Currently, endoscopic resection of early colorectal cancer defined as carcinoma with limited invasion of the mucosa (Tis) and submucosa (T1) is possible. However, lymph node spreading increases to 16.2% of cases when tumor invades the submucosa. We analyzed the previously identified factors for lymph node dissemination and recurrence, in our population.
We analyzed retrospectively all patients with T1 tumors, treated at our center with endoscopic resection and some with additional surgery between January 2006 and January 2018. Statistical analysis was performed using IBM SPSS Statistics 25.0.
One hundred fifty-nine patients were treated with endoscopic resection, 56.6% with additional surgery. The mean age was 68.74 years and 69. 9% were male. All patients who underwent additional surgery presented negative margins and 8.8% presented positive lymph nodes. In a mean follow-up of 23.36 months, 13 patients had relapsed. The risk of relapse did not differ between patients treated with additional surgery from those who only underwent endoscopic resection (p = 0.506). On the other hand, lymph node dissemination (p = 0.007) and a positive endoscopic margin (p = 0.01) were independent risk factors for relapse. There was a positive association between lymph node dissemination and lymphatic (p = 0.07), vascular (p = 0.007), and perineural (p = 0.001) invasion and also with degree of histological differentiation (p = 0.001).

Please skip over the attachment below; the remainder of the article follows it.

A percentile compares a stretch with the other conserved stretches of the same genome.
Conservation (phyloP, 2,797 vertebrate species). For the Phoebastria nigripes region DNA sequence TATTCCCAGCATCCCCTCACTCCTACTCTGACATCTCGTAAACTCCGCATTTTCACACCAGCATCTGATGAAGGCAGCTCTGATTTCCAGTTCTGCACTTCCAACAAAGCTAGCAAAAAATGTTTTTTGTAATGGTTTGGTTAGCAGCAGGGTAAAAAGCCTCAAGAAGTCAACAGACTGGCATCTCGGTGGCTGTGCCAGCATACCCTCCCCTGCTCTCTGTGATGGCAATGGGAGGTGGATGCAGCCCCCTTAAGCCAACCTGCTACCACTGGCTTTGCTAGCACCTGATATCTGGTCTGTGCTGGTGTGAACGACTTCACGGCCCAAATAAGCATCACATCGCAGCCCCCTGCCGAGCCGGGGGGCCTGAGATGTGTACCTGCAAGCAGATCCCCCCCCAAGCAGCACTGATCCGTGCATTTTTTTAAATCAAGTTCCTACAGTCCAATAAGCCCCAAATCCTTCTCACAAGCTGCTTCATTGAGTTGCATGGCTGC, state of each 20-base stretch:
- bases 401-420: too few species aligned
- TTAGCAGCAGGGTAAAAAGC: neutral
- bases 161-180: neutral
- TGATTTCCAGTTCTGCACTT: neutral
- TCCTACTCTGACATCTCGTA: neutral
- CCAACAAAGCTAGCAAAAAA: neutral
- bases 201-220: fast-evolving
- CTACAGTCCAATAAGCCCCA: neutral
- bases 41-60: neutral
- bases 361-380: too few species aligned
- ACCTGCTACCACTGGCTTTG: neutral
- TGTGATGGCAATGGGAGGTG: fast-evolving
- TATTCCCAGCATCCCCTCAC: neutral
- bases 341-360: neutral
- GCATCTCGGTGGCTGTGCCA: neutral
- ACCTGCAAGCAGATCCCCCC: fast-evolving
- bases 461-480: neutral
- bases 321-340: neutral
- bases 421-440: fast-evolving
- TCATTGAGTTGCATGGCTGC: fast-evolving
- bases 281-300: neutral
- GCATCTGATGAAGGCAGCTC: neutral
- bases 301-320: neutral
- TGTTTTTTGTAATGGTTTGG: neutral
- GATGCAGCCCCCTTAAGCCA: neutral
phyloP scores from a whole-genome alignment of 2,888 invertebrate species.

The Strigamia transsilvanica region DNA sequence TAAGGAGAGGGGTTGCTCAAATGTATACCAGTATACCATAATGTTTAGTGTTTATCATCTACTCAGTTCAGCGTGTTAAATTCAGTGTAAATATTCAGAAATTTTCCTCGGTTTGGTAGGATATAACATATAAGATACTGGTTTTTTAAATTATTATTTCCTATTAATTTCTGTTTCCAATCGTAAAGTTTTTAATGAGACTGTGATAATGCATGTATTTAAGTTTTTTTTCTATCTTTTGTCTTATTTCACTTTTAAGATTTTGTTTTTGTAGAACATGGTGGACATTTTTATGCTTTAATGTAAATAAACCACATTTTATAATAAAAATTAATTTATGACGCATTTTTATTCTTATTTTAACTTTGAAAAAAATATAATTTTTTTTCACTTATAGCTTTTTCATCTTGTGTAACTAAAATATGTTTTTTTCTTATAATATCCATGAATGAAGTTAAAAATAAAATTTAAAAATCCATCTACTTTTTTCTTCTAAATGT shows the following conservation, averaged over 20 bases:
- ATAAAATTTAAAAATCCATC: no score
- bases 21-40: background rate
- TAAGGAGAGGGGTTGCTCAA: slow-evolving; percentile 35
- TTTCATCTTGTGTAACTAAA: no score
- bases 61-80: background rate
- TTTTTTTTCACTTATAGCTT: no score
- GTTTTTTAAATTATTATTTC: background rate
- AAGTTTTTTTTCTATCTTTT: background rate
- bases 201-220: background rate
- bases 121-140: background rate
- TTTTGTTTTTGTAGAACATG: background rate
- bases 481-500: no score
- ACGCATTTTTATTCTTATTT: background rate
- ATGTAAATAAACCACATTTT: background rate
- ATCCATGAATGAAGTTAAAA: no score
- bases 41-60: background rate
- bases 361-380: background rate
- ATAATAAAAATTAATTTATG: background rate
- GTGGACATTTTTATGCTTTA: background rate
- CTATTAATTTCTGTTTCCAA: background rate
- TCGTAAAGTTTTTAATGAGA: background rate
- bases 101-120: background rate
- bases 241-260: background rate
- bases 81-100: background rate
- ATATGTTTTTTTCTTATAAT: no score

In our study, lymphatic, vascular, and perineural invasion and also the degree of histological differentiation were associated with lymph node dissemination. However, the only independent risk factors for long-term recurrence were a positive margin and lymph node dissemination.